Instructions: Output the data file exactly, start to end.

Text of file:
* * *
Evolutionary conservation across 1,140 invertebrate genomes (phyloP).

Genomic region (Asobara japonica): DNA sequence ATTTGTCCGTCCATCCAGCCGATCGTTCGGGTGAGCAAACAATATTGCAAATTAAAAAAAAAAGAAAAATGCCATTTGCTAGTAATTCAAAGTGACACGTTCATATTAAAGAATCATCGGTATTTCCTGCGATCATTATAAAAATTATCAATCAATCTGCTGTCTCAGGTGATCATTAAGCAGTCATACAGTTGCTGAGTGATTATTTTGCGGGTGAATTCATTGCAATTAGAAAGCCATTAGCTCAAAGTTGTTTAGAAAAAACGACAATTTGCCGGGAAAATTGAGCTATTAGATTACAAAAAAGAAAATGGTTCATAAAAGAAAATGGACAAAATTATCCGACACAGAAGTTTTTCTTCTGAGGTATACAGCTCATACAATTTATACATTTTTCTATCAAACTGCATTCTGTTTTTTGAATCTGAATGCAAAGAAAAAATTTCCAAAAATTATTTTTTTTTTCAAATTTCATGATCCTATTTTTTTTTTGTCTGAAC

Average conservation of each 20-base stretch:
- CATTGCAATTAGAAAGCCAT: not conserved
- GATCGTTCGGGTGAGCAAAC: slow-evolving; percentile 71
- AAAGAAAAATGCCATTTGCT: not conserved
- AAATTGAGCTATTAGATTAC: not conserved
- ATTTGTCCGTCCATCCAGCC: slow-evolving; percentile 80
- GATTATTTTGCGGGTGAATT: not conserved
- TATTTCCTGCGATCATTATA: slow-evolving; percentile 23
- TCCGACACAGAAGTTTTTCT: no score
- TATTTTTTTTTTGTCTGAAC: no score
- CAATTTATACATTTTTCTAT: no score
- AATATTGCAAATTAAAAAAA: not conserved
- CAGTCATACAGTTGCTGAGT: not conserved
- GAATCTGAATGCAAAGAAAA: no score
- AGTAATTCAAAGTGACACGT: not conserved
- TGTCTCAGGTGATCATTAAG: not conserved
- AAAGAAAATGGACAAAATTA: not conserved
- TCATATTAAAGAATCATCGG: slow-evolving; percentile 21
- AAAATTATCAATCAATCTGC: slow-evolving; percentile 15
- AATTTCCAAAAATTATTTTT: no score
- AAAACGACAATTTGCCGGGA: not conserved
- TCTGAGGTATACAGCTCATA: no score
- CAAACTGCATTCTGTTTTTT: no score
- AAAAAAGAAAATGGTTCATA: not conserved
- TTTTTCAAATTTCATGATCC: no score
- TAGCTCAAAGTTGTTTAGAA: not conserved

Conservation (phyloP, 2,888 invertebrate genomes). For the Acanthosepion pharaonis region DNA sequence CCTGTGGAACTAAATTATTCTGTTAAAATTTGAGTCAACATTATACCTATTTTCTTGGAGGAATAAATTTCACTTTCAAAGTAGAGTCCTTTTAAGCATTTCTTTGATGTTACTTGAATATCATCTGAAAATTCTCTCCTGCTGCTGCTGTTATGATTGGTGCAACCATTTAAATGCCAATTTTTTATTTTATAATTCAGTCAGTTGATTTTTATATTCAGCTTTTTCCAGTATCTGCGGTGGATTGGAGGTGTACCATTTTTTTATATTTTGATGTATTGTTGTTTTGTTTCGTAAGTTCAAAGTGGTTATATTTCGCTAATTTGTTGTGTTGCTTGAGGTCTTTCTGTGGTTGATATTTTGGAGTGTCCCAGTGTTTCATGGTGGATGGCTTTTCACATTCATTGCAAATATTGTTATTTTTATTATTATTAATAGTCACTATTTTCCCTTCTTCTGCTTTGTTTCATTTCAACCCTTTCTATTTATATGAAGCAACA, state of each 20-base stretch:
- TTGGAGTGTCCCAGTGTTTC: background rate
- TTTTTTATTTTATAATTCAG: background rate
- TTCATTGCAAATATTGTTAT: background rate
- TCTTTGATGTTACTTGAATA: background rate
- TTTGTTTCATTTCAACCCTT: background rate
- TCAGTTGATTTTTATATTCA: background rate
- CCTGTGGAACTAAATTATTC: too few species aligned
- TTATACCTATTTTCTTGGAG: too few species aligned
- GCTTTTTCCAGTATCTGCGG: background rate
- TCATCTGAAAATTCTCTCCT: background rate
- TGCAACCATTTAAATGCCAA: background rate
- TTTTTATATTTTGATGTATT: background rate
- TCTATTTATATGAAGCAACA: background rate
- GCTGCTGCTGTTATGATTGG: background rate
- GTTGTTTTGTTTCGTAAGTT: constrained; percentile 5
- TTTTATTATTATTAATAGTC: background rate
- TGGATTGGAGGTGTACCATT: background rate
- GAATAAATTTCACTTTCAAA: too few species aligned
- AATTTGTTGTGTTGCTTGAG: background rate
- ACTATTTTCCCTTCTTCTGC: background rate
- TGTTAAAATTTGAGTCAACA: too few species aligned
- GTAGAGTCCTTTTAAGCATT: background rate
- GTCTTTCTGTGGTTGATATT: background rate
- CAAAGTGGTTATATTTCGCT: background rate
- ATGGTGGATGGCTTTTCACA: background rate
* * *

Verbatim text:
Evolutionary conservation across 1,140 invertebrate genomes (phyloP).

Genomic region (Asobara japonica): DNA sequence ATTTGTCCGTCCATCCAGCCGATCGTTCGGGTGAGCAAACAATATTGCAAATTAAAAAAAAAAGAAAAATGCCATTTGCTAGTAATTCAAAGTGACACGTTCATATTAAAGAATCATCGGTATTTCCTGCGATCATTATAAAAATTATCAATCAATCTGCTGTCTCAGGTGATCATTAAGCAGTCATACAGTTGCTGAGTGATTATTTTGCGGGTGAATTCATTGCAATTAGAAAGCCATTAGCTCAAAGTTGTTTAGAAAAAACGACAATTTGCCGGGAAAATTGAGCTATTAGATTACAAAAAAGAAAATGGTTCATAAAAGAAAATGGACAAAATTATCCGACACAGAAGTTTTTCTTCTGAGGTATACAGCTCATACAATTTATACATTTTTCTATCAAACTGCATTCTGTTTTTTGAATCTGAATGCAAAGAAAAAATTTCCAAAAATTATTTTTTTTTTCAAATTTCATGATCCTATTTTTTTTTTGTCTGAAC

Average conservation of each 20-base stretch:
- CATTGCAATTAGAAAGCCAT: not conserved
- GATCGTTCGGGTGAGCAAAC: slow-evolving; percentile 71
- AAAGAAAAATGCCATTTGCT: not conserved
- AAATTGAGCTATTAGATTAC: not conserved
- ATTTGTCCGTCCATCCAGCC: slow-evolving; percentile 80
- GATTATTTTGCGGGTGAATT: not conserved
- TATTTCCTGCGATCATTATA: slow-evolving; percentile 23
- TCCGACACAGAAGTTTTTCT: no score
- TATTTTTTTTTTGTCTGAAC: no score
- CAATTTATACATTTTTCTAT: no score
- AATATTGCAAATTAAAAAAA: not conserved
- CAGTCATACAGTTGCTGAGT: not conserved
- GAATCTGAATGCAAAGAAAA: no score
- AGTAATTCAAAGTGACACGT: not conserved
- TGTCTCAGGTGATCATTAAG: not conserved
- AAAGAAAATGGACAAAATTA: not conserved
- TCATATTAAAGAATCATCGG: slow-evolving; percentile 21
- AAAATTATCAATCAATCTGC: slow-evolving; percentile 15
- AATTTCCAAAAATTATTTTT: no score
- AAAACGACAATTTGCCGGGA: not conserved
- TCTGAGGTATACAGCTCATA: no score
- CAAACTGCATTCTGTTTTTT: no score
- AAAAAAGAAAATGGTTCATA: not conserved
- TTTTTCAAATTTCATGATCC: no score
- TAGCTCAAAGTTGTTTAGAA: not conserved

Conservation (phyloP, 2,888 invertebrate genomes). For the Acanthosepion pharaonis region DNA sequence CCTGTGGAACTAAATTATTCTGTTAAAATTTGAGTCAACATTATACCTATTTTCTTGGAGGAATAAATTTCACTTTCAAAGTAGAGTCCTTTTAAGCATTTCTTTGATGTTACTTGAATATCATCTGAAAATTCTCTCCTGCTGCTGCTGTTATGATTGGTGCAACCATTTAAATGCCAATTTTTTATTTTATAATTCAGTCAGTTGATTTTTATATTCAGCTTTTTCCAGTATCTGCGGTGGATTGGAGGTGTACCATTTTTTTATATTTTGATGTATTGTTGTTTTGTTTCGTAAGTTCAAAGTGGTTATATTTCGCTAATTTGTTGTGTTGCTTGAGGTCTTTCTGTGGTTGATATTTTGGAGTGTCCCAGTGTTTCATGGTGGATGGCTTTTCACATTCATTGCAAATATTGTTATTTTTATTATTATTAATAGTCACTATTTTCCCTTCTTCTGCTTTGTTTCATTTCAACCCTTTCTATTTATATGAAGCAACA, state of each 20-base stretch:
- TTGGAGTGTCCCAGTGTTTC: background rate
- TTTTTTATTTTATAATTCAG: background rate
- TTCATTGCAAATATTGTTAT: background rate
- TCTTTGATGTTACTTGAATA: background rate
- TTTGTTTCATTTCAACCCTT: background rate
- TCAGTTGATTTTTATATTCA: background rate
- CCTGTGGAACTAAATTATTC: too few species aligned
- TTATACCTATTTTCTTGGAG: too few species aligned
- GCTTTTTCCAGTATCTGCGG: background rate
- TCATCTGAAAATTCTCTCCT: background rate
- TGCAACCATTTAAATGCCAA: background rate
- TTTTTATATTTTGATGTATT: background rate
- TCTATTTATATGAAGCAACA: background rate
- GCTGCTGCTGTTATGATTGG: background rate
- GTTGTTTTGTTTCGTAAGTT: constrained; percentile 5
- TTTTATTATTATTAATAGTC: background rate
- TGGATTGGAGGTGTACCATT: background rate
- GAATAAATTTCACTTTCAAA: too few species aligned
- AATTTGTTGTGTTGCTTGAG: background rate
- ACTATTTTCCCTTCTTCTGC: background rate
- TGTTAAAATTTGAGTCAACA: too few species aligned
- GTAGAGTCCTTTTAAGCATT: background rate
- GTCTTTCTGTGGTTGATATT: background rate
- CAAAGTGGTTATATTTCGCT: background rate
- ATGGTGGATGGCTTTTCACA: background rate